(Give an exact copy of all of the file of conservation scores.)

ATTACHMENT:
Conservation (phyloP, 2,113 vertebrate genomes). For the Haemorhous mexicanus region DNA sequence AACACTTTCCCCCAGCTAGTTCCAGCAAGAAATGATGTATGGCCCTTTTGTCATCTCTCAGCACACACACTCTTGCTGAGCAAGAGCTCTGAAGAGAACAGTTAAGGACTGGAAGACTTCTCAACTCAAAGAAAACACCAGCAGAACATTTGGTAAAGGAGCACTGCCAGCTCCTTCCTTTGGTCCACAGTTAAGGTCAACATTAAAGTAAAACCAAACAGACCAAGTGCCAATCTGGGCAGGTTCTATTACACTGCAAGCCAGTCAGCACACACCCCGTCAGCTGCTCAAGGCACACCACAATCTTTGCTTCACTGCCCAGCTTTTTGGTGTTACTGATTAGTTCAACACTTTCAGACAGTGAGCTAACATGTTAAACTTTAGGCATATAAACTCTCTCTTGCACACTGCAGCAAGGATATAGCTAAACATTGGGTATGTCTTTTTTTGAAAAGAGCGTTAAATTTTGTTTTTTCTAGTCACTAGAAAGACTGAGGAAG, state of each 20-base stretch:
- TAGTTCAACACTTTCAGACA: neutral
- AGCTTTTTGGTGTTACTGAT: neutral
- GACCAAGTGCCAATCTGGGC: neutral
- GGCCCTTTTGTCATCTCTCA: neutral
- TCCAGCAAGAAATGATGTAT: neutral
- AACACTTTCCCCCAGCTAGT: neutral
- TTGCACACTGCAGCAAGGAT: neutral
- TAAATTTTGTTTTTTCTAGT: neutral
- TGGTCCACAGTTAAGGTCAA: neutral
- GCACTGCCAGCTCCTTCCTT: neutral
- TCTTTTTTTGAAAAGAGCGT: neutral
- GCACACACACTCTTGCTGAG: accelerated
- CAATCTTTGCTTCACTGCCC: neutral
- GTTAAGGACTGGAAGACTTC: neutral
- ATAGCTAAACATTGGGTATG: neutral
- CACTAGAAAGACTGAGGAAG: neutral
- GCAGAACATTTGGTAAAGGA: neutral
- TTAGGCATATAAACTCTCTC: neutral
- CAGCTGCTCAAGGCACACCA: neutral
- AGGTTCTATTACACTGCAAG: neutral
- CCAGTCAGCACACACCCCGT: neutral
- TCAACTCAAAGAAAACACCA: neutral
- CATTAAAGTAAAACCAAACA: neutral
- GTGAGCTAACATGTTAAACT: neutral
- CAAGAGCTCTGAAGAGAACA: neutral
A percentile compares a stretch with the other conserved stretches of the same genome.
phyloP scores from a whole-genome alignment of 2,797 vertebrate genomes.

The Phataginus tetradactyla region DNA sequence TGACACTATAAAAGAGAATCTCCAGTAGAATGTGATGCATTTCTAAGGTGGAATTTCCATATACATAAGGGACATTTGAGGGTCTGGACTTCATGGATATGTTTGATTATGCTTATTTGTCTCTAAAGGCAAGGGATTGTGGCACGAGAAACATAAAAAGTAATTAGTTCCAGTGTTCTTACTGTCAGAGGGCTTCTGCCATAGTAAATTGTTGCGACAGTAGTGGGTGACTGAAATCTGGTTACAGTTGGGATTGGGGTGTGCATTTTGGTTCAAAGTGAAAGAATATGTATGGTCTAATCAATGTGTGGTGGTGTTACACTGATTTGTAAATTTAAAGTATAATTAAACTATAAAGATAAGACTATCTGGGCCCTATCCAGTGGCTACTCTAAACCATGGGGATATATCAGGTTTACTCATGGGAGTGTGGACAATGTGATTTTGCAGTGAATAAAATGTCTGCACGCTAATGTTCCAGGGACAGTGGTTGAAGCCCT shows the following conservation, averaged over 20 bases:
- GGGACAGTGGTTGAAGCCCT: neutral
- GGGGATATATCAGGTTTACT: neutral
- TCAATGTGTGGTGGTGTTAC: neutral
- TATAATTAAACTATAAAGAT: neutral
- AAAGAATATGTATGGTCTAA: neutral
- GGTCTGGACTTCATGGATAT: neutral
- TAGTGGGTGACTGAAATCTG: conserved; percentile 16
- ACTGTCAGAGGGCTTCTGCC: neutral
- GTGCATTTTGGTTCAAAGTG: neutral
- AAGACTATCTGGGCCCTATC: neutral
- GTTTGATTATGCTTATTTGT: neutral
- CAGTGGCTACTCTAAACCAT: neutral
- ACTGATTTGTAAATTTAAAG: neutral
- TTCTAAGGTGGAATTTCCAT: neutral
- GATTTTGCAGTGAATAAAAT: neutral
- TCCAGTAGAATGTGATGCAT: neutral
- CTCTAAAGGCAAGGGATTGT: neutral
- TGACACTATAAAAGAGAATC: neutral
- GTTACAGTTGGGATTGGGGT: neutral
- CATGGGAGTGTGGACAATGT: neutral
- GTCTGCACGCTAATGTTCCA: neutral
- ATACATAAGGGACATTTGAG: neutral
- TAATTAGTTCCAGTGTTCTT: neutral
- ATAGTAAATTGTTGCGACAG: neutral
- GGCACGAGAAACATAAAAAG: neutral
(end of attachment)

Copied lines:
Conservation (phyloP, 2,113 vertebrate genomes). For the Haemorhous mexicanus region DNA sequence AACACTTTCCCCCAGCTAGTTCCAGCAAGAAATGATGTATGGCCCTTTTGTCATCTCTCAGCACACACACTCTTGCTGAGCAAGAGCTCTGAAGAGAACAGTTAAGGACTGGAAGACTTCTCAACTCAAAGAAAACACCAGCAGAACATTTGGTAAAGGAGCACTGCCAGCTCCTTCCTTTGGTCCACAGTTAAGGTCAACATTAAAGTAAAACCAAACAGACCAAGTGCCAATCTGGGCAGGTTCTATTACACTGCAAGCCAGTCAGCACACACCCCGTCAGCTGCTCAAGGCACACCACAATCTTTGCTTCACTGCCCAGCTTTTTGGTGTTACTGATTAGTTCAACACTTTCAGACAGTGAGCTAACATGTTAAACTTTAGGCATATAAACTCTCTCTTGCACACTGCAGCAAGGATATAGCTAAACATTGGGTATGTCTTTTTTTGAAAAGAGCGTTAAATTTTGTTTTTTCTAGTCACTAGAAAGACTGAGGAAG, state of each 20-base stretch:
- TAGTTCAACACTTTCAGACA: neutral
- AGCTTTTTGGTGTTACTGAT: neutral
- GACCAAGTGCCAATCTGGGC: neutral
- GGCCCTTTTGTCATCTCTCA: neutral
- TCCAGCAAGAAATGATGTAT: neutral
- AACACTTTCCCCCAGCTAGT: neutral
- TTGCACACTGCAGCAAGGAT: neutral
- TAAATTTTGTTTTTTCTAGT: neutral
- TGGTCCACAGTTAAGGTCAA: neutral
- GCACTGCCAGCTCCTTCCTT: neutral
- TCTTTTTTTGAAAAGAGCGT: neutral
- GCACACACACTCTTGCTGAG: accelerated
- CAATCTTTGCTTCACTGCCC: neutral
- GTTAAGGACTGGAAGACTTC: neutral
- ATAGCTAAACATTGGGTATG: neutral
- CACTAGAAAGACTGAGGAAG: neutral
- GCAGAACATTTGGTAAAGGA: neutral
- TTAGGCATATAAACTCTCTC: neutral
- CAGCTGCTCAAGGCACACCA: neutral
- AGGTTCTATTACACTGCAAG: neutral
- CCAGTCAGCACACACCCCGT: neutral
- TCAACTCAAAGAAAACACCA: neutral
- CATTAAAGTAAAACCAAACA: neutral
- GTGAGCTAACATGTTAAACT: neutral
- CAAGAGCTCTGAAGAGAACA: neutral
A percentile compares a stretch with the other conserved stretches of the same genome.
phyloP scores from a whole-genome alignment of 2,797 vertebrate genomes.

The Phataginus tetradactyla region DNA sequence TGACACTATAAAAGAGAATCTCCAGTAGAATGTGATGCATTTCTAAGGTGGAATTTCCATATACATAAGGGACATTTGAGGGTCTGGACTTCATGGATATGTTTGATTATGCTTATTTGTCTCTAAAGGCAAGGGATTGTGGCACGAGAAACATAAAAAGTAATTAGTTCCAGTGTTCTTACTGTCAGAGGGCTTCTGCCATAGTAAATTGTTGCGACAGTAGTGGGTGACTGAAATCTGGTTACAGTTGGGATTGGGGTGTGCATTTTGGTTCAAAGTGAAAGAATATGTATGGTCTAATCAATGTGTGGTGGTGTTACACTGATTTGTAAATTTAAAGTATAATTAAACTATAAAGATAAGACTATCTGGGCCCTATCCAGTGGCTACTCTAAACCATGGGGATATATCAGGTTTACTCATGGGAGTGTGGACAATGTGATTTTGCAGTGAATAAAATGTCTGCACGCTAATGTTCCAGGGACAGTGGTTGAAGCCCT shows the following conservation, averaged over 20 bases:
- GGGACAGTGGTTGAAGCCCT: neutral
- GGGGATATATCAGGTTTACT: neutral
- TCAATGTGTGGTGGTGTTAC: neutral
- TATAATTAAACTATAAAGAT: neutral
- AAAGAATATGTATGGTCTAA: neutral
- GGTCTGGACTTCATGGATAT: neutral
- TAGTGGGTGACTGAAATCTG: conserved; percentile 16
- ACTGTCAGAGGGCTTCTGCC: neutral
- GTGCATTTTGGTTCAAAGTG: neutral
- AAGACTATCTGGGCCCTATC: neutral
- GTTTGATTATGCTTATTTGT: neutral
- CAGTGGCTACTCTAAACCAT: neutral
- ACTGATTTGTAAATTTAAAG: neutral
- TTCTAAGGTGGAATTTCCAT: neutral
- GATTTTGCAGTGAATAAAAT: neutral
- TCCAGTAGAATGTGATGCAT: neutral
- CTCTAAAGGCAAGGGATTGT: neutral
- TGACACTATAAAAGAGAATC: neutral
- GTTACAGTTGGGATTGGGGT: neutral
- CATGGGAGTGTGGACAATGT: neutral
- GTCTGCACGCTAATGTTCCA: neutral
- ATACATAAGGGACATTTGAG: neutral
- TAATTAGTTCCAGTGTTCTT: neutral
- ATAGTAAATTGTTGCGACAG: neutral
- GGCACGAGAAACATAAAAAG: neutral